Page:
Nice New Jersey tea
I first discovered this area soon after it had been cleared of invasive brush and found three small New Jersey tea bushes and a few lead plant (Amorpha canescens). (Although not as showy, several lead plants can be seen in the photo to the left.) Since then, with annual burns and continued weeding, both the Ceanothus and the Amorpha have spread. Although we have planted both species nearby, the area shown in the photo has been allowed to grow on its own. New Jersey tea is primarily a savanna species, but it is also found in prairies, such as the area shown here. It is especially gratifying that we have so much of it at Pleasant Valley Conservancy, since it has a Coefficient of Conservatism of 9!
New Jersey tea is in the same family with buckthorn (Rhamnaceae). It is indeed shrub-like, but because we burn our savannas annually, it must start over each year. In California chaparrals other species of Ceanothus form large bushes.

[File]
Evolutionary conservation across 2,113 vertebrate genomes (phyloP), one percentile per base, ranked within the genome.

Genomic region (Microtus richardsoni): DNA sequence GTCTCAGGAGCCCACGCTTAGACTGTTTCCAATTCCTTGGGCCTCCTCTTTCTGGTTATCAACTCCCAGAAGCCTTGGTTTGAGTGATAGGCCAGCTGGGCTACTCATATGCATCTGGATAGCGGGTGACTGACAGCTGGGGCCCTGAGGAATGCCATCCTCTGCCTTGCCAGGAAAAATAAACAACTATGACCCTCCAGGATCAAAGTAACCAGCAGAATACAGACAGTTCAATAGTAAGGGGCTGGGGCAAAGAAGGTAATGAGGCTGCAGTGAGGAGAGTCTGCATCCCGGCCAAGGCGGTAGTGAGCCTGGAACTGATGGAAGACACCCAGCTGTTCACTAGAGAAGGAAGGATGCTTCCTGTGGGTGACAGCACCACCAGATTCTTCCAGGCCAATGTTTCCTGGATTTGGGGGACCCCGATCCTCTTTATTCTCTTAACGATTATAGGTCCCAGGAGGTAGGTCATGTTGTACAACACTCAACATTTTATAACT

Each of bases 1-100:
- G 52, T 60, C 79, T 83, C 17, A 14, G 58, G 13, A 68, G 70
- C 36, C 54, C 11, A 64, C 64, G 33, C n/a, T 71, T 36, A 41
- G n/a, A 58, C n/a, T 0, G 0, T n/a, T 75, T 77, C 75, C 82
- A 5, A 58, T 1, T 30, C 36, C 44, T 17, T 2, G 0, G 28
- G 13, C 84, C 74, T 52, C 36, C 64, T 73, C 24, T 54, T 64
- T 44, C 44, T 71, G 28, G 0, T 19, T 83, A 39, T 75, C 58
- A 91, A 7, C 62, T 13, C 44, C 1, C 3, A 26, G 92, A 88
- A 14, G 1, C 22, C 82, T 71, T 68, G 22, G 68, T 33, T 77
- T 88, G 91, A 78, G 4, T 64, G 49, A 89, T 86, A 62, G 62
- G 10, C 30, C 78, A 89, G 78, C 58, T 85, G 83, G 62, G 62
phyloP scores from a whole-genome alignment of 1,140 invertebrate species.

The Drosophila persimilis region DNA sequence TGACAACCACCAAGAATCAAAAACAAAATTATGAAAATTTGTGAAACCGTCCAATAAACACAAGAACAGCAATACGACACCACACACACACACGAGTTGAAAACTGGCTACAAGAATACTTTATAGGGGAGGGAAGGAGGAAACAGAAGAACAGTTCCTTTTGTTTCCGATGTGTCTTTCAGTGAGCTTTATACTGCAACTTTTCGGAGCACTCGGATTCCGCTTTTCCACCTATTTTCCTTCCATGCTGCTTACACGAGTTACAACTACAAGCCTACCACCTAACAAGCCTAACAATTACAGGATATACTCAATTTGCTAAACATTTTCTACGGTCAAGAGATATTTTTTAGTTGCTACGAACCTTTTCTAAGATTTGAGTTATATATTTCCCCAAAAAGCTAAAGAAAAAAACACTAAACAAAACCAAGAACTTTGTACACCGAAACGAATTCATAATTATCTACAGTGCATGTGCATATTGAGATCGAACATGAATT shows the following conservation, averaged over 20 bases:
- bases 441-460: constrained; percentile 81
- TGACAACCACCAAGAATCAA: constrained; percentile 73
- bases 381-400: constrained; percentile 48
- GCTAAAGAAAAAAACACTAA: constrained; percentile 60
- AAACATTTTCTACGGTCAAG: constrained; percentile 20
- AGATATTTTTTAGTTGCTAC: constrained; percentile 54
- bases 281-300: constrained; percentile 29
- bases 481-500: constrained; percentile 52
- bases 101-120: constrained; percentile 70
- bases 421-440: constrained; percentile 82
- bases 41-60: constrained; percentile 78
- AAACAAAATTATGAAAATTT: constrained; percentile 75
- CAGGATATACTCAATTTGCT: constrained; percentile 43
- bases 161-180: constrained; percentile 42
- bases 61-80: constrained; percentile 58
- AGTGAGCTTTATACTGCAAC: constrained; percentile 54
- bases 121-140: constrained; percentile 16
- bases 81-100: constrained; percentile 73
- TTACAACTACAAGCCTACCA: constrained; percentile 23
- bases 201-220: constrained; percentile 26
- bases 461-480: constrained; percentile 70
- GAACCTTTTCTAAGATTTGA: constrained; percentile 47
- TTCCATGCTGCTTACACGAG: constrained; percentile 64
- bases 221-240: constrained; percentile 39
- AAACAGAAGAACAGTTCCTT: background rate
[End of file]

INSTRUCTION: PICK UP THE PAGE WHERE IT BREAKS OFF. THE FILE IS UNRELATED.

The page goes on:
The seeds of New Jersey tea are small and hard and are difficult to germinate. Before we plant them we throw the seeds into boiling water for about 30 seconds, then quickly douse them with cold water. This treatment, together with fall planting that gives them cold moist treatment, seems to work, and we now have quite a few well established plants.
The easiest place to see New Jersey tea at Pleasant Valley Conservancy is along the trail that we have mowed across the middle of Unit 11A. This trail starts where the Side Road and Saddle join (near the Rocky Overlook), and is well worth a stroll, as it takes you through a fine open savanna. (The last part of the trail goes through a closed savanna and ends up at Toby's Prairie.) In addition to the great plant life, this trail is an excellent place to see red-headed woodpeckers and butterflies.